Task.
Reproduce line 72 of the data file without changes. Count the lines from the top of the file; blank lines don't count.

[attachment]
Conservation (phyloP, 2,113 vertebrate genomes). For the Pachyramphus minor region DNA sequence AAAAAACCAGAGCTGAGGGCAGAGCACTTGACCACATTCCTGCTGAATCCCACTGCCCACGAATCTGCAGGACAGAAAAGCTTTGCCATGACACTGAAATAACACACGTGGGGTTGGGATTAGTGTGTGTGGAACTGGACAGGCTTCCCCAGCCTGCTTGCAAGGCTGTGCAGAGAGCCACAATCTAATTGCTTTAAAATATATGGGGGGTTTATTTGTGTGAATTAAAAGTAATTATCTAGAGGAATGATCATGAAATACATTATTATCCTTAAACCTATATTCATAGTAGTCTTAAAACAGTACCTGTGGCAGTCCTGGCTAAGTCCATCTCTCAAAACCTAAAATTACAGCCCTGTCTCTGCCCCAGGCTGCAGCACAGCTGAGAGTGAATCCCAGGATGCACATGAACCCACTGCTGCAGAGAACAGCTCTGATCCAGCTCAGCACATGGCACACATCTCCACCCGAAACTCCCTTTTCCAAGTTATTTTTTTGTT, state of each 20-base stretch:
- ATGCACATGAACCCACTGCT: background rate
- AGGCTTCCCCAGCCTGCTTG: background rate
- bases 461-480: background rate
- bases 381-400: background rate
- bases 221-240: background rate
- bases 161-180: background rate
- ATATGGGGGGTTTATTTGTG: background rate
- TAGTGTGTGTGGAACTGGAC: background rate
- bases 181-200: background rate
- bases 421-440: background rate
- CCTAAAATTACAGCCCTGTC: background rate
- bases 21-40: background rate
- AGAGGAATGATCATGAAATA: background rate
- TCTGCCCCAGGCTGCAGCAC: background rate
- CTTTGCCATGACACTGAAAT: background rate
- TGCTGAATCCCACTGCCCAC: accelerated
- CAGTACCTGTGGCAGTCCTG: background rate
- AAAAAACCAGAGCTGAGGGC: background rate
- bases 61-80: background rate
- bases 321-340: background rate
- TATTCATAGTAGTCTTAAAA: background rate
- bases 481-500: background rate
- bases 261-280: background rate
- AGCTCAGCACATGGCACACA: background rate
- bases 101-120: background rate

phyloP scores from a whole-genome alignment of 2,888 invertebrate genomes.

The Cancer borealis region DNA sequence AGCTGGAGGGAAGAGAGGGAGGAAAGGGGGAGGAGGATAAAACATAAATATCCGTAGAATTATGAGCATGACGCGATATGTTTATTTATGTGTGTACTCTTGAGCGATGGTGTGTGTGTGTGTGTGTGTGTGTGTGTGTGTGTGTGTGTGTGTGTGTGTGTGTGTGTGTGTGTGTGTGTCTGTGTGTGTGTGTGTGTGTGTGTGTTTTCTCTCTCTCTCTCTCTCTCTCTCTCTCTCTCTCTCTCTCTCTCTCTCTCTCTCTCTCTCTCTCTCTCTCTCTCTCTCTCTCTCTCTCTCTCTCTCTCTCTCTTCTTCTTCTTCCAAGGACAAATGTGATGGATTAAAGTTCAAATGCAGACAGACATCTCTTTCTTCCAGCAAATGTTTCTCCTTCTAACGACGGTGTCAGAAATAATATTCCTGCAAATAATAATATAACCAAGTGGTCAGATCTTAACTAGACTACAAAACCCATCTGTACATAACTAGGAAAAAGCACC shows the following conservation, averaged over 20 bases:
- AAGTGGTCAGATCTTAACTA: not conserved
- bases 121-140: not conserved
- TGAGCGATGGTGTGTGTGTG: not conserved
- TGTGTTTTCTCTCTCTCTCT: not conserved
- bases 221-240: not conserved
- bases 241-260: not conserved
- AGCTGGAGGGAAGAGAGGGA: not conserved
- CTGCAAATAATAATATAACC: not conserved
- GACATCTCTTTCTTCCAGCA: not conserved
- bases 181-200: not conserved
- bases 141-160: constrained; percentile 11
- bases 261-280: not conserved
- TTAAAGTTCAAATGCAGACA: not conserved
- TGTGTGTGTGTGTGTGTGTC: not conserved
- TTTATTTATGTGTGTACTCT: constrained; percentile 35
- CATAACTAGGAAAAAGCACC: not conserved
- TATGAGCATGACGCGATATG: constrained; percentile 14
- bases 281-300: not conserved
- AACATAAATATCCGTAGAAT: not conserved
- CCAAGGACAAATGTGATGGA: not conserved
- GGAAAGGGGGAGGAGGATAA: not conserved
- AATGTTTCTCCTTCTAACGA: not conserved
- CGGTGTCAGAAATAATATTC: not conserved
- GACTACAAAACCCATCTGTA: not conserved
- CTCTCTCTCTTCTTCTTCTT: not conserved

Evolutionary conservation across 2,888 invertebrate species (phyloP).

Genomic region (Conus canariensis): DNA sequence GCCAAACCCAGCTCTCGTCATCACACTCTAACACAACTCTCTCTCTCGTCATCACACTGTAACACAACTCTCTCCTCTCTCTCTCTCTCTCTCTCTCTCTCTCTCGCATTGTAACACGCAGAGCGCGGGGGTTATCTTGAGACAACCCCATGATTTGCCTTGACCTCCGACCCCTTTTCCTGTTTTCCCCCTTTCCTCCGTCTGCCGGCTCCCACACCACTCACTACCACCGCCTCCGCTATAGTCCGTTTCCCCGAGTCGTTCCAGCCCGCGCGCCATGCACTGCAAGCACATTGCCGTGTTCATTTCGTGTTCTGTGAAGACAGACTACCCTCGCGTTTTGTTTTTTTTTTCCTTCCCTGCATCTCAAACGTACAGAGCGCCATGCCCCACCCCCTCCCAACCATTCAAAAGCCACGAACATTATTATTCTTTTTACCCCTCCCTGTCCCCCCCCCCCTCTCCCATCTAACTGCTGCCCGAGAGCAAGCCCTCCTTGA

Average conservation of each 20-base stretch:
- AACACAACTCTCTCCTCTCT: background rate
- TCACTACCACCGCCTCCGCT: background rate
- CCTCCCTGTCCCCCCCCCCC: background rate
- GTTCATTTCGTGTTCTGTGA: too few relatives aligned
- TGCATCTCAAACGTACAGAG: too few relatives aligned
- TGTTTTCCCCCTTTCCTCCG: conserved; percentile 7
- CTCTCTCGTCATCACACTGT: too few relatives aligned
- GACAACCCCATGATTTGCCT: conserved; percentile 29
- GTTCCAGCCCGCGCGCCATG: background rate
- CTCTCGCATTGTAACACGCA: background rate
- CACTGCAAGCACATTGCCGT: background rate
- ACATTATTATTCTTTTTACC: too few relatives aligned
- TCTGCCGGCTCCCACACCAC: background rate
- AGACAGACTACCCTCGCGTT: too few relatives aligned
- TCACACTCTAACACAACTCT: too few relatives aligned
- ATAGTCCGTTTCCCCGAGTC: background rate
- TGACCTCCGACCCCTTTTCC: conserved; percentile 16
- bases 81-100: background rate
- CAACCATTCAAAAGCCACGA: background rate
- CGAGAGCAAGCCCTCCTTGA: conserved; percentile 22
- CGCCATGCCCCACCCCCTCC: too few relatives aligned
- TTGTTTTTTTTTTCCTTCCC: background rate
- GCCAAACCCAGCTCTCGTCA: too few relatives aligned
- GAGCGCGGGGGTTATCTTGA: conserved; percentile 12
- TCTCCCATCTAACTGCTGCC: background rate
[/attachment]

- ATAGTCCGTTTCCCCGAGTC: background rate